Are Keyloggers Watching You?
According to a letter sent to clerks of district and bankruptcy courts, the United States Computer Emergency Readiness Team (US-CERT), a part of Homeland Security, has notified the Administrative Office of the United States Courts (AOUSC) that a number of user accounts
which access PACER and/or CM-ECF systems are infected with keystroke logging programs
, also called keyloggers
Keyloggers are a form of computer software designed to infiltrate or damage a computer system without the owner's knowledge. The software is installed when a user opens an infected e-mail file or through exploitation of a security vulnerability on a system. Keyloggers are usually configured to capture account names and passwords and pass the captured information to a drop-site owned by a hacker. Keyloggers are usually after financial account access.
The AOUSC has notified the affected users of the detected infection on their machines, and the fact that their PACER and/or CM/ECF names and passwords (and quite likely their banking and client communications accounts) have been compromised. Even if you have not received such a notification, it is prudent for all computer users to check all computers which are used for access to accounts of any kind, run an anti-spyware or anti-viral program and follow the advice it provides. To combat the return of a keylogger, the computers that you use should be running up-to-date detection programs and computer operating systems should be running with the latest versions released by the operating system vendor.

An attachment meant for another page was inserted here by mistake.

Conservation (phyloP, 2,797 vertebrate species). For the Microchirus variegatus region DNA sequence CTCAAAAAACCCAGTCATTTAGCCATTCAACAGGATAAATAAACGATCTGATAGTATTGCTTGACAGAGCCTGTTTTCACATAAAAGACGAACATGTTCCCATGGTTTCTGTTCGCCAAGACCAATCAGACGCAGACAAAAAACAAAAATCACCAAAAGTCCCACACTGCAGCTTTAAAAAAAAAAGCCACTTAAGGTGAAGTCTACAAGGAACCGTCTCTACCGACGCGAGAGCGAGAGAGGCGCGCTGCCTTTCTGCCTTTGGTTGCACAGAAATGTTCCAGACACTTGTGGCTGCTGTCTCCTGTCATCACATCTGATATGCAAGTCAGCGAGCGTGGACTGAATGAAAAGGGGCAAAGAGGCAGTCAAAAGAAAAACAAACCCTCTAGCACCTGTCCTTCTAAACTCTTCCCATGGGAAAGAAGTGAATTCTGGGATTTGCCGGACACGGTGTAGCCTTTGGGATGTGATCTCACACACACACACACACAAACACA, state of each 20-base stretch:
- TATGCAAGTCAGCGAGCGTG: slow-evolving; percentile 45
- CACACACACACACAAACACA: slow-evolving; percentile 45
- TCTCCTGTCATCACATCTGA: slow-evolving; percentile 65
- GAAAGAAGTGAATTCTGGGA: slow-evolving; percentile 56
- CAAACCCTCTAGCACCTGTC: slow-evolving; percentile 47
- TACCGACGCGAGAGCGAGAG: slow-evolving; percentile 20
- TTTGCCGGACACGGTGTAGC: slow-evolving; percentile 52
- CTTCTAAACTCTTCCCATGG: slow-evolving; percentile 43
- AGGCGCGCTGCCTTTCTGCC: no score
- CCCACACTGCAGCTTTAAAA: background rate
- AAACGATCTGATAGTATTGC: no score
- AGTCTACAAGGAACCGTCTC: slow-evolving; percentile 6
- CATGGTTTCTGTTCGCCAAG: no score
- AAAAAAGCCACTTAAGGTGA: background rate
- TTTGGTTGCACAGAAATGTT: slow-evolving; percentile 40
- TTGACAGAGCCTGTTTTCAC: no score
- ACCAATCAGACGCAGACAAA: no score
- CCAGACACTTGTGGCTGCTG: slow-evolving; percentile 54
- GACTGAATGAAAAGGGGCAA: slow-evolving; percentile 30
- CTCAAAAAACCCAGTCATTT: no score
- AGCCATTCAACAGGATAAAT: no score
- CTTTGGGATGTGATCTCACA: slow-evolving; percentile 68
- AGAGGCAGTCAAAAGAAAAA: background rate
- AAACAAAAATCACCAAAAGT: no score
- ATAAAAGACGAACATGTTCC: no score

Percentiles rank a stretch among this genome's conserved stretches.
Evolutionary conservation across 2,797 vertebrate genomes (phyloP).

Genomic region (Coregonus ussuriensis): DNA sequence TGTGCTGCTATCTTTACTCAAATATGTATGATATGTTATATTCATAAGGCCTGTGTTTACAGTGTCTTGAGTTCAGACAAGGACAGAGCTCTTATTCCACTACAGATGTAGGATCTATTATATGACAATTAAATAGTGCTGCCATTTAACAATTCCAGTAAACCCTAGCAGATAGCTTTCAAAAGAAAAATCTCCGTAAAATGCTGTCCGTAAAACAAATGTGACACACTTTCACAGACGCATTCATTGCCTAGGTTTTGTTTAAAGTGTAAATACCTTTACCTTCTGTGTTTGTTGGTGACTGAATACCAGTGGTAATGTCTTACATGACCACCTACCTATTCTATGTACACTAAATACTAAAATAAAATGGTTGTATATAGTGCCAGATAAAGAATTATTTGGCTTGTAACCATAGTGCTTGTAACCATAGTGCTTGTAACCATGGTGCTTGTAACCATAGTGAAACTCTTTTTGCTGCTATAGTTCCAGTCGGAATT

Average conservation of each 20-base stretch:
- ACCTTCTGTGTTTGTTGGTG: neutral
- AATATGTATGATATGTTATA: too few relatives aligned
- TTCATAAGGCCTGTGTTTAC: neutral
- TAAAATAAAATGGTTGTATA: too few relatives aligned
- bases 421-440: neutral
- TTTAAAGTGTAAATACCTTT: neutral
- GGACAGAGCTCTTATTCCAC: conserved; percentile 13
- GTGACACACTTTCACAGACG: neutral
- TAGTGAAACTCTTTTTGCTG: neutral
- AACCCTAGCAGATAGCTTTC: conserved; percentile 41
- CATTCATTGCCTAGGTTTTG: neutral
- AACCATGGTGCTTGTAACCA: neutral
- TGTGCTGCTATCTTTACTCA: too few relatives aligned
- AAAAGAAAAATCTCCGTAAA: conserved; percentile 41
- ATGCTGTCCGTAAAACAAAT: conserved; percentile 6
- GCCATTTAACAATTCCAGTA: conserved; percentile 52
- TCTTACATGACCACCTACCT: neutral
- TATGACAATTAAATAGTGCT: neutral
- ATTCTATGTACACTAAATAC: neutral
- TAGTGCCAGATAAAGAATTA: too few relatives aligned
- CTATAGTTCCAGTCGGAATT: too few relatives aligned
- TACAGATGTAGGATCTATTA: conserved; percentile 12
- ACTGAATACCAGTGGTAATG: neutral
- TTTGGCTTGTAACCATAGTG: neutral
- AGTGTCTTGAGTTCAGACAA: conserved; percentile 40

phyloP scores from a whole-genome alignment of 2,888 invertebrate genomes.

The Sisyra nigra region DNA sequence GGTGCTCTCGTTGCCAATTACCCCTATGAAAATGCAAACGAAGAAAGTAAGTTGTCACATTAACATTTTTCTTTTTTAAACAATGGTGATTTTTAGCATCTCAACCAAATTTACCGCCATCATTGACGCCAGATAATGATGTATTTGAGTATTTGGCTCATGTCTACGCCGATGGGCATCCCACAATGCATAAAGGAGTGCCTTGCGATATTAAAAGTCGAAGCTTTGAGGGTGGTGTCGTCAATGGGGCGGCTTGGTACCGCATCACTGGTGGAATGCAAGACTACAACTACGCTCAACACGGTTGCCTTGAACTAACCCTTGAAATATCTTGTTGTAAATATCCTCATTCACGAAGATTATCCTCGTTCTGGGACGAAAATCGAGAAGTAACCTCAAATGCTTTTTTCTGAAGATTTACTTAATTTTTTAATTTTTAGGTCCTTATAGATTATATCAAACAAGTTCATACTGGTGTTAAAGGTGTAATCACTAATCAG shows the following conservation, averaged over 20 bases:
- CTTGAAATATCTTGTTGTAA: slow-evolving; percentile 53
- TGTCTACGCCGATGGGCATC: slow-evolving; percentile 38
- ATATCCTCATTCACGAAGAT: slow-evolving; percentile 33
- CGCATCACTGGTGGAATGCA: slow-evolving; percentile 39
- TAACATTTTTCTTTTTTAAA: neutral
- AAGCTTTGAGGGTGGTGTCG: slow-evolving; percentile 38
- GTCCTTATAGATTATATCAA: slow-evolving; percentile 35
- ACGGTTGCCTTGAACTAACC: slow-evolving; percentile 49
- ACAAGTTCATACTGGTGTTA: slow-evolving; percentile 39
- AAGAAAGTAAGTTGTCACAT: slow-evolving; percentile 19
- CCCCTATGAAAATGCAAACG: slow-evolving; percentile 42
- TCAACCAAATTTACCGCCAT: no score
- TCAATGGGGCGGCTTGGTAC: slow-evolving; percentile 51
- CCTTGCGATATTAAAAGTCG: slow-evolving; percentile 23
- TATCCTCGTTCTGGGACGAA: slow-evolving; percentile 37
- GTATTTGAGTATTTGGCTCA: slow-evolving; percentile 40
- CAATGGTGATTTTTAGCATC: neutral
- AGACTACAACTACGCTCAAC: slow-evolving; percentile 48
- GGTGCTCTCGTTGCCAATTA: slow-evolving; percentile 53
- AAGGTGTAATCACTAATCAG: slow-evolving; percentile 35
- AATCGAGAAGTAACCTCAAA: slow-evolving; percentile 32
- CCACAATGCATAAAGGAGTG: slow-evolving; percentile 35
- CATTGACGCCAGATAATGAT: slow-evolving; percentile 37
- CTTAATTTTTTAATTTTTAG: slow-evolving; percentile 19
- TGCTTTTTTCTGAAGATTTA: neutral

Once a computer is infected with malicious software (malware), the only sure method of removing it is to backup all data, and reinstall the operating system and all programs. Once a keyloggger has been removed users must change the PACER and CM/ECF filer passwords, along with all other passwords in use for financial account access, etc. Changing passwords before removing the keylogger or without installing anti-viral and anti-spyware software will not solve the problem.
The court’s PACER and CM/ECF systems are NOT compromised and keylogging has not infected any judiciary servers or client machines.